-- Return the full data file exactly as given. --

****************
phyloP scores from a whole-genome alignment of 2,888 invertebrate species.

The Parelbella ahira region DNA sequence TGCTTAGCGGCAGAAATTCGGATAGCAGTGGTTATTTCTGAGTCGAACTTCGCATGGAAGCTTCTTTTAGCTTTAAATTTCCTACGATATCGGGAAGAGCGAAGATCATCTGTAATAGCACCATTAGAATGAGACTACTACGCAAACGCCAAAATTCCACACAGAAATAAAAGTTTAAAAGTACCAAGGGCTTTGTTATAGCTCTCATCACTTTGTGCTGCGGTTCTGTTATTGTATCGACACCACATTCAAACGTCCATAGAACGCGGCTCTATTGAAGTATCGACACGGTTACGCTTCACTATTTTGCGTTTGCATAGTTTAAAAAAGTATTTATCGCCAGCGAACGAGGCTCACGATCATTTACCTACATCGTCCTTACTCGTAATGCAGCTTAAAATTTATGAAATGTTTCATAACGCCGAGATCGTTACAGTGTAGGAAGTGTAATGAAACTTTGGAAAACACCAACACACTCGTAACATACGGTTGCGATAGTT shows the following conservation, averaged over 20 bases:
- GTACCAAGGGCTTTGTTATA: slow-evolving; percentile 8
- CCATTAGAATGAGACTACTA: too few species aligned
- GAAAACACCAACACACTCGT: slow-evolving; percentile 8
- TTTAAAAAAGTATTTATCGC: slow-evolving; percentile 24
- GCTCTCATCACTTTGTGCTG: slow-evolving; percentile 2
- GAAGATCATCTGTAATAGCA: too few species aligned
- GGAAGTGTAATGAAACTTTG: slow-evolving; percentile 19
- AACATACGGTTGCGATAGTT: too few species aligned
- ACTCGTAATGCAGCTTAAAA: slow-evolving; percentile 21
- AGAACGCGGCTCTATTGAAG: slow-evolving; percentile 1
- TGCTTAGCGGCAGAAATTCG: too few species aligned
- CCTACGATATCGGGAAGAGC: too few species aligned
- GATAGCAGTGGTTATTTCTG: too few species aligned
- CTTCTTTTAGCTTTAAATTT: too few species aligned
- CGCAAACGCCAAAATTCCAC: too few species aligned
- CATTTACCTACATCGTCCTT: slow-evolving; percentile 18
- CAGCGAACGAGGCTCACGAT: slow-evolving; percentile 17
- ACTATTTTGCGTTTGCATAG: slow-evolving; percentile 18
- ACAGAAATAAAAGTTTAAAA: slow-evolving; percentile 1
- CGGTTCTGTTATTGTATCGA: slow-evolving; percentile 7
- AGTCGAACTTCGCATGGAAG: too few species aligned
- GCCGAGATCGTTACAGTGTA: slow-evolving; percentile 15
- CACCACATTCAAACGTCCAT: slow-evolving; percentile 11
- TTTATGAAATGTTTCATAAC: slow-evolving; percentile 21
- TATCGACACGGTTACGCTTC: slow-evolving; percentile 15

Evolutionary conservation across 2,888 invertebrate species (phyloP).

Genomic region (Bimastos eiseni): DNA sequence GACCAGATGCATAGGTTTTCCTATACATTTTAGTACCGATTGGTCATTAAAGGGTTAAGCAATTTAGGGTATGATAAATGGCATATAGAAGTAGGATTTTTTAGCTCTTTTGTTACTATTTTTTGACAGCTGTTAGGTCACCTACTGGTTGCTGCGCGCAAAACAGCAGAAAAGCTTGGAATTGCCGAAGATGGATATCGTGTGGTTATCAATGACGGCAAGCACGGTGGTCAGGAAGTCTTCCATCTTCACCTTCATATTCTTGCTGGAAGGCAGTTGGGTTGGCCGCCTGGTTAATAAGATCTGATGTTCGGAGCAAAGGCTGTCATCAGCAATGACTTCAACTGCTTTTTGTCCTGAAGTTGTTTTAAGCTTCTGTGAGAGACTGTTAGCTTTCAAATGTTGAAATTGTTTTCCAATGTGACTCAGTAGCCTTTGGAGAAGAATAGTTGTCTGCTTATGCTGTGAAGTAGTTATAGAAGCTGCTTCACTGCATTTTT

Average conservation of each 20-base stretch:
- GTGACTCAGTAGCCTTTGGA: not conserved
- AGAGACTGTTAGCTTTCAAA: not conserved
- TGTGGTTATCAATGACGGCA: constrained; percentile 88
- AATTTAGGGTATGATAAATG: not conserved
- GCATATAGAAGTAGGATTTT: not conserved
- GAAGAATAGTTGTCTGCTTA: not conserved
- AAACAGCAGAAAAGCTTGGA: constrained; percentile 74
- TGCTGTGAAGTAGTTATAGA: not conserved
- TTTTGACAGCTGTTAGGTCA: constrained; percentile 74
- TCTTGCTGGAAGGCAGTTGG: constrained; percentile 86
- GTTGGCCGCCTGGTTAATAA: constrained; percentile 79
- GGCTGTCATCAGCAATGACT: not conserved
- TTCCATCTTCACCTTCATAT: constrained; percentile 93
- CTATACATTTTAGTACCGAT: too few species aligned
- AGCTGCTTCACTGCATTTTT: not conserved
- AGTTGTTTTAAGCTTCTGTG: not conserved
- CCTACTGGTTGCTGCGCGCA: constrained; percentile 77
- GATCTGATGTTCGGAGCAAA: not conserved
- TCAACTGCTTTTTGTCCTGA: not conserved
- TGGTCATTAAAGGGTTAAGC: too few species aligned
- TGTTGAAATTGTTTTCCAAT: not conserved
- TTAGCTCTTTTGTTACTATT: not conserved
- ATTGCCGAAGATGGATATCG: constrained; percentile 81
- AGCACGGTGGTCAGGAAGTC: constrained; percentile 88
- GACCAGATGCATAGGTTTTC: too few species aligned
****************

phyloP scores from a whole-genome alignment of 2,888 invertebrate species.

The Parelbella ahira region DNA sequence TGCTTAGCGGCAGAAATTCGGATAGCAGTGGTTATTTCTGAGTCGAACTTCGCATGGAAGCTTCTTTTAGCTTTAAATTTCCTACGATATCGGGAAGAGCGAAGATCATCTGTAATAGCACCATTAGAATGAGACTACTACGCAAACGCCAAAATTCCACACAGAAATAAAAGTTTAAAAGTACCAAGGGCTTTGTTATAGCTCTCATCACTTTGTGCTGCGGTTCTGTTATTGTATCGACACCACATTCAAACGTCCATAGAACGCGGCTCTATTGAAGTATCGACACGGTTACGCTTCACTATTTTGCGTTTGCATAGTTTAAAAAAGTATTTATCGCCAGCGAACGAGGCTCACGATCATTTACCTACATCGTCCTTACTCGTAATGCAGCTTAAAATTTATGAAATGTTTCATAACGCCGAGATCGTTACAGTGTAGGAAGTGTAATGAAACTTTGGAAAACACCAACACACTCGTAACATACGGTTGCGATAGTT shows the following conservation, averaged over 20 bases:
- GTACCAAGGGCTTTGTTATA: slow-evolving; percentile 8
- CCATTAGAATGAGACTACTA: too few species aligned
- GAAAACACCAACACACTCGT: slow-evolving; percentile 8
- TTTAAAAAAGTATTTATCGC: slow-evolving; percentile 24
- GCTCTCATCACTTTGTGCTG: slow-evolving; percentile 2
- GAAGATCATCTGTAATAGCA: too few species aligned
- GGAAGTGTAATGAAACTTTG: slow-evolving; percentile 19
- AACATACGGTTGCGATAGTT: too few species aligned
- ACTCGTAATGCAGCTTAAAA: slow-evolving; percentile 21
- AGAACGCGGCTCTATTGAAG: slow-evolving; percentile 1
- TGCTTAGCGGCAGAAATTCG: too few species aligned
- CCTACGATATCGGGAAGAGC: too few species aligned
- GATAGCAGTGGTTATTTCTG: too few species aligned
- CTTCTTTTAGCTTTAAATTT: too few species aligned
- CGCAAACGCCAAAATTCCAC: too few species aligned
- CATTTACCTACATCGTCCTT: slow-evolving; percentile 18
- CAGCGAACGAGGCTCACGAT: slow-evolving; percentile 17
- ACTATTTTGCGTTTGCATAG: slow-evolving; percentile 18
- ACAGAAATAAAAGTTTAAAA: slow-evolving; percentile 1
- CGGTTCTGTTATTGTATCGA: slow-evolving; percentile 7
- AGTCGAACTTCGCATGGAAG: too few species aligned
- GCCGAGATCGTTACAGTGTA: slow-evolving; percentile 15
- CACCACATTCAAACGTCCAT: slow-evolving; percentile 11
- TTTATGAAATGTTTCATAAC: slow-evolving; percentile 21
- TATCGACACGGTTACGCTTC: slow-evolving; percentile 15

Evolutionary conservation across 2,888 invertebrate species (phyloP).

Genomic region (Bimastos eiseni): DNA sequence GACCAGATGCATAGGTTTTCCTATACATTTTAGTACCGATTGGTCATTAAAGGGTTAAGCAATTTAGGGTATGATAAATGGCATATAGAAGTAGGATTTTTTAGCTCTTTTGTTACTATTTTTTGACAGCTGTTAGGTCACCTACTGGTTGCTGCGCGCAAAACAGCAGAAAAGCTTGGAATTGCCGAAGATGGATATCGTGTGGTTATCAATGACGGCAAGCACGGTGGTCAGGAAGTCTTCCATCTTCACCTTCATATTCTTGCTGGAAGGCAGTTGGGTTGGCCGCCTGGTTAATAAGATCTGATGTTCGGAGCAAAGGCTGTCATCAGCAATGACTTCAACTGCTTTTTGTCCTGAAGTTGTTTTAAGCTTCTGTGAGAGACTGTTAGCTTTCAAATGTTGAAATTGTTTTCCAATGTGACTCAGTAGCCTTTGGAGAAGAATAGTTGTCTGCTTATGCTGTGAAGTAGTTATAGAAGCTGCTTCACTGCATTTTT

Average conservation of each 20-base stretch:
- GTGACTCAGTAGCCTTTGGA: not conserved
- AGAGACTGTTAGCTTTCAAA: not conserved
- TGTGGTTATCAATGACGGCA: constrained; percentile 88
- AATTTAGGGTATGATAAATG: not conserved
- GCATATAGAAGTAGGATTTT: not conserved
- GAAGAATAGTTGTCTGCTTA: not conserved
- AAACAGCAGAAAAGCTTGGA: constrained; percentile 74
- TGCTGTGAAGTAGTTATAGA: not conserved
- TTTTGACAGCTGTTAGGTCA: constrained; percentile 74
- TCTTGCTGGAAGGCAGTTGG: constrained; percentile 86
- GTTGGCCGCCTGGTTAATAA: constrained; percentile 79
- GGCTGTCATCAGCAATGACT: not conserved
- TTCCATCTTCACCTTCATAT: constrained; percentile 93
- CTATACATTTTAGTACCGAT: too few species aligned
- AGCTGCTTCACTGCATTTTT: not conserved
- AGTTGTTTTAAGCTTCTGTG: not conserved
- CCTACTGGTTGCTGCGCGCA: constrained; percentile 77
- GATCTGATGTTCGGAGCAAA: not conserved
- TCAACTGCTTTTTGTCCTGA: not conserved
- TGGTCATTAAAGGGTTAAGC: too few species aligned
- TGTTGAAATTGTTTTCCAAT: not conserved
- TTAGCTCTTTTGTTACTATT: not conserved
- ATTGCCGAAGATGGATATCG: constrained; percentile 81
- AGCACGGTGGTCAGGAAGTC: constrained; percentile 88
- GACCAGATGCATAGGTTTTC: too few species aligned